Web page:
The grammatical reasons why adverbs provide this answer are complicated, but the use of adverbs that answer this question is not.  It’s the questions most frequently asked by toddlers: Why is the sky blue?  Why are boys different the girls?  Why (as I once asked myself), if everyone likes pizza, don’t we just eat chicken and pizza every day?  The process of asking “why” diminishes as we age, but I, like Michel Faure, who asked in the Spring 2011 column of France Magazine, questioned today the reason why we stop questioning.

“All children are philosophers.  They aren’t aware of it,” Faure writes.  He explains that, like most intellectuals, children are simply looking for the Truth of what the world is and how they fit into it.  However, for most of us, philosophy stops at school, that institution that helps condition us to fit into society.  Students are taught to measure margins, type properly, and write papers to the hundrenth word.  That helps people become good, productive, and organized citizens, but that particular adverb “why” can become lost.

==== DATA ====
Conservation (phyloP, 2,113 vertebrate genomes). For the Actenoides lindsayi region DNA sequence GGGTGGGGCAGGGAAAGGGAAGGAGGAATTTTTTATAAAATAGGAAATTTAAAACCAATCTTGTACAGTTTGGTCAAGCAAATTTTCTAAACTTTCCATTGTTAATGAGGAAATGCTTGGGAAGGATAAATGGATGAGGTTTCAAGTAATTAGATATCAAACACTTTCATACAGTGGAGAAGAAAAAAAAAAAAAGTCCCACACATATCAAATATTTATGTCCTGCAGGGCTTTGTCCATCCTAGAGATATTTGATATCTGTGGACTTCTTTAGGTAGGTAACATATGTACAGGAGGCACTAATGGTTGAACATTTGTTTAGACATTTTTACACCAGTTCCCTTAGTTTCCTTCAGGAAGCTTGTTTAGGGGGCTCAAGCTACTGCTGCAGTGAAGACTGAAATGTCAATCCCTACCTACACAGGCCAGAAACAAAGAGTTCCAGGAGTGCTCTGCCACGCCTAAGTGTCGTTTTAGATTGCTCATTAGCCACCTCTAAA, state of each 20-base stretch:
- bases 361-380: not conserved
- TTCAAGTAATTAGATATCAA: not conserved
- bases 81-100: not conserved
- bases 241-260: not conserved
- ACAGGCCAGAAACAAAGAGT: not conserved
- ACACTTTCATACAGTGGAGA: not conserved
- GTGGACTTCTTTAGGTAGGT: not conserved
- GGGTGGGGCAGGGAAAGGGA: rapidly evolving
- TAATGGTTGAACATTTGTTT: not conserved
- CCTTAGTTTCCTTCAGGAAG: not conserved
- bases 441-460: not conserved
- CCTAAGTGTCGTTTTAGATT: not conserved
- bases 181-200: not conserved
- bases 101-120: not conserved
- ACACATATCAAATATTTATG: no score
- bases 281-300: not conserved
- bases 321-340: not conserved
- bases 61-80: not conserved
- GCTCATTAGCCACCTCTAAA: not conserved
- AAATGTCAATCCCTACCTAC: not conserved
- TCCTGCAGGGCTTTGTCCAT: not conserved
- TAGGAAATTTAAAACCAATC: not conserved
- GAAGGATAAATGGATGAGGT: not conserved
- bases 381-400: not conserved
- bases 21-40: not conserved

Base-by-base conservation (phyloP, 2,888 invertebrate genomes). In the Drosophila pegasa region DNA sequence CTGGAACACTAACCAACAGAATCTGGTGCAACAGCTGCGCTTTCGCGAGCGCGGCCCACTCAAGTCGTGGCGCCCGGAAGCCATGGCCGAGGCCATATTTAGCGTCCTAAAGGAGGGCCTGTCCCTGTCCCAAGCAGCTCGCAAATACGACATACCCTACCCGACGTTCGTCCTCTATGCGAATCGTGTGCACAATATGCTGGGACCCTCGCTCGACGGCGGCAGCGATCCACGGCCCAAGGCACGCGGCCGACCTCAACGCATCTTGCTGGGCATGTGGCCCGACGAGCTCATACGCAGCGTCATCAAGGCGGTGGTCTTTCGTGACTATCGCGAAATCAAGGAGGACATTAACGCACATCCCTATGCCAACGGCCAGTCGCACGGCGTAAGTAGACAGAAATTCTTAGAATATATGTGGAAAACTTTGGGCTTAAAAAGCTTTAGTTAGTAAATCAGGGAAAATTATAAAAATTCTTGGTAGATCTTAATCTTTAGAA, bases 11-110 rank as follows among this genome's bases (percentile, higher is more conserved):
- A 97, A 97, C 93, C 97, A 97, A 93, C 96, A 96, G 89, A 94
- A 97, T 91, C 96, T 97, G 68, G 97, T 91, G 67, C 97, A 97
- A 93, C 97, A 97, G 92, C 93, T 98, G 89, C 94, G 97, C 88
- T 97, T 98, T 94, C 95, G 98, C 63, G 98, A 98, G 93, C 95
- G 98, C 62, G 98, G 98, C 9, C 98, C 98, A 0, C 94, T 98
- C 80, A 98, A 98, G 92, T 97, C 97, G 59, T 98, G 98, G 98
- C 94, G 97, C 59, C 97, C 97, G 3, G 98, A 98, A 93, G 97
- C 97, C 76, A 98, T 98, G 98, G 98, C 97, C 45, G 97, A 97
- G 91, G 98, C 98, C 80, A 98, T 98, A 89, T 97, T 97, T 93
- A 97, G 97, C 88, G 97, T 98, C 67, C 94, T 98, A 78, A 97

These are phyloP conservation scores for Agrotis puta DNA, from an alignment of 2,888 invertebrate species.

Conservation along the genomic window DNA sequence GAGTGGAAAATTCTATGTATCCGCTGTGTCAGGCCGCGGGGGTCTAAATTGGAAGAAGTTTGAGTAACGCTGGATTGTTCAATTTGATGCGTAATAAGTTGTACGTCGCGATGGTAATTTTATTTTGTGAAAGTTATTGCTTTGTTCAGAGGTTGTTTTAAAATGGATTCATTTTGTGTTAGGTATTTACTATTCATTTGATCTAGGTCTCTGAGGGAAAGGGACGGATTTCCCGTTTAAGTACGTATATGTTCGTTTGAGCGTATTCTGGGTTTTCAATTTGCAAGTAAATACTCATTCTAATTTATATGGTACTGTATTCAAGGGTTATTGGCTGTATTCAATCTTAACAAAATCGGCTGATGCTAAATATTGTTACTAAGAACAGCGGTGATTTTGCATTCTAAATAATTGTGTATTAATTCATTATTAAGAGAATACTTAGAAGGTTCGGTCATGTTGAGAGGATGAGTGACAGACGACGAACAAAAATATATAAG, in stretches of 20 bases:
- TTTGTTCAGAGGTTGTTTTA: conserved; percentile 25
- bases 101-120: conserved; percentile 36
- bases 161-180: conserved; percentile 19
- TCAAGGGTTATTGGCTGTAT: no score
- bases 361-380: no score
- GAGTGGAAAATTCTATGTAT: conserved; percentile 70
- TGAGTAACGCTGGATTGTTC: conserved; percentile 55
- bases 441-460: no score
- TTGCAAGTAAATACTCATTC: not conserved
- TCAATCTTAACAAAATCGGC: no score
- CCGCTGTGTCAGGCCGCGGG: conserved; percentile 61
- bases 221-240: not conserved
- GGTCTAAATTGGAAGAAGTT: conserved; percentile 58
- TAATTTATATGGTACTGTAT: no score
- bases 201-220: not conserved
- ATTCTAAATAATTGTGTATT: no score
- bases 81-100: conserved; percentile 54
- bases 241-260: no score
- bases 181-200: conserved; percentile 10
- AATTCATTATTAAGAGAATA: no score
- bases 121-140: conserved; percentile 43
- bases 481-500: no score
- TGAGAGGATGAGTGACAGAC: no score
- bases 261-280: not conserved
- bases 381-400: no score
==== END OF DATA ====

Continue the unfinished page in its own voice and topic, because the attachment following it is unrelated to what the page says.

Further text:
As an English teacher, I’ve often felt confined by the grammar-centric portion of my curriculum.  However, beneath the structure of the words that we speak, the words and their meanings still remain.  Getting a student to understand “what” is the focus of his essay is hard enough; being dedicated to him the “why” behind his writing is even harder.

Ninth Grade 2010

Jumping with Grammar Joy, 2010